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Friday, May 7th, 2021

New tech makes detecting airborne Ebola possible

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Researchers at the U.S. Department of Homeland Security (DHS) Science and Technology Directorate’s National Biodefense Analysis and Countermeasures Center (NBACC) have successfully designed and conducted a study to optimize methods for collecting and measure small amounts of the Ebola virus in the air.

According to the DHS, the study was needed to determine whether or not the virus was airborne and posed a greater risk of transmission from unknowingly infected persons. Typically, once an infected person starts showing symptoms of the disease, they are already shedding the virus, DHA said.

“Ebola can be both a national security and public health concern,” explained Lloyd Hough, who leads S&T’s Hazard Awareness and Characterization Technology Center. “We’re looking forward to applying these methods to better characterize the risks associated with Ebola virus and are hopeful that others can benefit from these techniques as well.”

NBACC researchers assessed and compared multiple devices designed for collecting microorganisms in the air. Their research found that filters made of gelatin were the best for collecting the virus from the air and were also the easiest and safest type of sampling device to use.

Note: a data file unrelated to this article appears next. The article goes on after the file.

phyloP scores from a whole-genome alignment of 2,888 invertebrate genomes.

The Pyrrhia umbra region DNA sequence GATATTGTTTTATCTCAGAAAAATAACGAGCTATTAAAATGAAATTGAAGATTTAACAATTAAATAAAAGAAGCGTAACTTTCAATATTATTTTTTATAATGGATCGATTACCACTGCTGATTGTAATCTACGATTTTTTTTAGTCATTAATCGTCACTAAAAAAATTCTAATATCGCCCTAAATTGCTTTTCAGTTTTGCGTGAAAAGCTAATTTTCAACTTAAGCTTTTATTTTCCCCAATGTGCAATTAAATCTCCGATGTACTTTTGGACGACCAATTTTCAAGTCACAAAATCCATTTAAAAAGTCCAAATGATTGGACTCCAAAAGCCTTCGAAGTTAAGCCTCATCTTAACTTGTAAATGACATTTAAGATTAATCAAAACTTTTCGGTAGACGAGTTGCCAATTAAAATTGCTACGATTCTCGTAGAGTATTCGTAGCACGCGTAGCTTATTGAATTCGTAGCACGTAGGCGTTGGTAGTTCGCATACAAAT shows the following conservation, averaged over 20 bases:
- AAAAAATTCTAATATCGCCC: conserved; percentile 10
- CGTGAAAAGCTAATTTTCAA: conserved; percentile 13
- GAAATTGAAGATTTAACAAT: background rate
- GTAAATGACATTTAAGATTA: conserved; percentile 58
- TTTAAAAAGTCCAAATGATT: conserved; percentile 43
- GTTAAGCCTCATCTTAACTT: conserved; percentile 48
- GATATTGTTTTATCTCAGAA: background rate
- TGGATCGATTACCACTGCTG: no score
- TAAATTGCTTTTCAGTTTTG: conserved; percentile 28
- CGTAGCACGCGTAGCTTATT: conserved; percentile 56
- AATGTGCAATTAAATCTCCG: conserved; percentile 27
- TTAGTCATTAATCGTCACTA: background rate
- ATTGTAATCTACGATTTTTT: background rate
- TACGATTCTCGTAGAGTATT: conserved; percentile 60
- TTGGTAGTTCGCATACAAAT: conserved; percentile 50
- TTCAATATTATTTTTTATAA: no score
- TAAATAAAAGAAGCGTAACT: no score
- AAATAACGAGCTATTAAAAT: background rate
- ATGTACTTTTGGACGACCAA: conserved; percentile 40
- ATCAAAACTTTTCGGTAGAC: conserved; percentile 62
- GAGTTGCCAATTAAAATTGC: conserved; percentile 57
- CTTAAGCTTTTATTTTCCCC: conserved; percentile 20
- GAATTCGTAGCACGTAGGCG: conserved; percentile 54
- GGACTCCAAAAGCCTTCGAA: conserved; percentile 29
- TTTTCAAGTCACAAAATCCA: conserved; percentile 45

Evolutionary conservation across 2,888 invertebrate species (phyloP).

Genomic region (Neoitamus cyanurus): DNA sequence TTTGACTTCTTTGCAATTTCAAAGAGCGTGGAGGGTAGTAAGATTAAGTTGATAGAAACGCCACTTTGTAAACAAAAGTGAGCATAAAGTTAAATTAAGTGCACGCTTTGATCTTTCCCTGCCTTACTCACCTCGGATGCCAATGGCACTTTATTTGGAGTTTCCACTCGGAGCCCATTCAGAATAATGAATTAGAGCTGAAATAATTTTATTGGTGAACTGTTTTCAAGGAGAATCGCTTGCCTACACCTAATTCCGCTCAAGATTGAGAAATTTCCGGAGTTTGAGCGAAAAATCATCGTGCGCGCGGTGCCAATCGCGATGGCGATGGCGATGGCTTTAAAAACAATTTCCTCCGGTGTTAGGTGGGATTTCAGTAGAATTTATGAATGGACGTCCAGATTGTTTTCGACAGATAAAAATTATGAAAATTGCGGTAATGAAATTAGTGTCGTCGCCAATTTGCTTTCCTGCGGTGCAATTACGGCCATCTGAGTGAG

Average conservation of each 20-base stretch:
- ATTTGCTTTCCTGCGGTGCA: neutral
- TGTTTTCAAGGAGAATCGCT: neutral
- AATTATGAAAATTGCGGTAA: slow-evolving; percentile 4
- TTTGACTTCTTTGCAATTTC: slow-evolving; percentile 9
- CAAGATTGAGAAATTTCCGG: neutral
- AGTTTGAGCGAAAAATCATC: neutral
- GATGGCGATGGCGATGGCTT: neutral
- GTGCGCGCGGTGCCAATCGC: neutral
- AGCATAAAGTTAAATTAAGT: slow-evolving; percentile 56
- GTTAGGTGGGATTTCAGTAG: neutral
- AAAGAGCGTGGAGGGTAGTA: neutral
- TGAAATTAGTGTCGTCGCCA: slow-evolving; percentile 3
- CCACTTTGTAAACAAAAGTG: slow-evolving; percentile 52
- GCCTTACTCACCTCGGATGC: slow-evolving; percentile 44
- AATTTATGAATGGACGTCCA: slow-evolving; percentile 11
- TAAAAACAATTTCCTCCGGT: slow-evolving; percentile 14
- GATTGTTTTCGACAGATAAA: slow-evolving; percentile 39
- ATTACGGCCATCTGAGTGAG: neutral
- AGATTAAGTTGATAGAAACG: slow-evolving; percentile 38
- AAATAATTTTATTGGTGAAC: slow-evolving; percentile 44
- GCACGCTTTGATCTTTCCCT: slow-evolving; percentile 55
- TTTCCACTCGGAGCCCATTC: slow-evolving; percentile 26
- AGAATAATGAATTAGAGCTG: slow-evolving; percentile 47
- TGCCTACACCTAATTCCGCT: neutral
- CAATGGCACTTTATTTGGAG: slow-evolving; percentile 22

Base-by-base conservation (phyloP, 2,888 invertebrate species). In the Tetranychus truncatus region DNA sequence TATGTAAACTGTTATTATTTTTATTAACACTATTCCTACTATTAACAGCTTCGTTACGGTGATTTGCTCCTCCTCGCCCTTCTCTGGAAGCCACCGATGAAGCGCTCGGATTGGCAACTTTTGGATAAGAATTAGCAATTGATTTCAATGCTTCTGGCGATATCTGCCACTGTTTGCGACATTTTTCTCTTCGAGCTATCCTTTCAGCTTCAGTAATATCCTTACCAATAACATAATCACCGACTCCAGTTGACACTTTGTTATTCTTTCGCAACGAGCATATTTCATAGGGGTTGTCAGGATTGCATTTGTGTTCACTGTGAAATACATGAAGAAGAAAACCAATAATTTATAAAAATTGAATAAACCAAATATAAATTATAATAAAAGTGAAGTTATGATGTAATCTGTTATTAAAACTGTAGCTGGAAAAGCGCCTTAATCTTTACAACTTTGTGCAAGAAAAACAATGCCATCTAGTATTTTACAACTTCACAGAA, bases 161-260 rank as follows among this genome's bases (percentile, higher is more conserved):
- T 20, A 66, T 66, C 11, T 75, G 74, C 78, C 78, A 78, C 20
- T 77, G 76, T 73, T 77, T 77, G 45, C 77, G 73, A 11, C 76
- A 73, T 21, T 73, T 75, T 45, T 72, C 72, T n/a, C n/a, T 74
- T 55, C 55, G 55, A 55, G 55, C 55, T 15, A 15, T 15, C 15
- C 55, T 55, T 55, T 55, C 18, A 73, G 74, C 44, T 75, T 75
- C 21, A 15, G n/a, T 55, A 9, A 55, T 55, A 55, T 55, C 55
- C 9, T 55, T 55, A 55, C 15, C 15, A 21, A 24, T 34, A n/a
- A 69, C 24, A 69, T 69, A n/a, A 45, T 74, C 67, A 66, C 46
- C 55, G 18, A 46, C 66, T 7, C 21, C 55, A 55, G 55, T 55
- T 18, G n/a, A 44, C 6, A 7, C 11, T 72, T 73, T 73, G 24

“Our ability to detect Ebola virus in air samples at levels that are ten-fold lower than what was possible with previous methods will enable us to provide a better understanding of the aerosol hazard posed by this virus,” said Mike Schuit, an investigator in the Aerobiology group at NBACC.

The new methodologies developed by the NBACC researchers, and the data collected from the associated studies, will be useful in studying the minimum amount of Ebola virus that needs to be inhaled to cause infection or death and will also help determine whether or not infected animals produce aerosols containing the virus when they breathe.

This information will be used by DHS, the Department of Defense, and the Department of Health and Humans Services to conduct hazard modeling and gain a better understanding of the risks airborne transmission of Ebola poses and how it may impact health workers.

NBACC researchers will also take the lessons learned from the response to the Ebola virus and apply them to studies with the SARS-CoV-2 virus, the virus that causes COVID-19, including studying the performance of aerosol samplers with the SARS-CoV-2 virus and optimization of methodologies to detect small quantities of the virus in the air. In partnership with the National Institute for Allergies and Infectious Diseases, researchers will study how much of the virus is needed to start a new infection when aerosol particles containing the virus area are inhaled.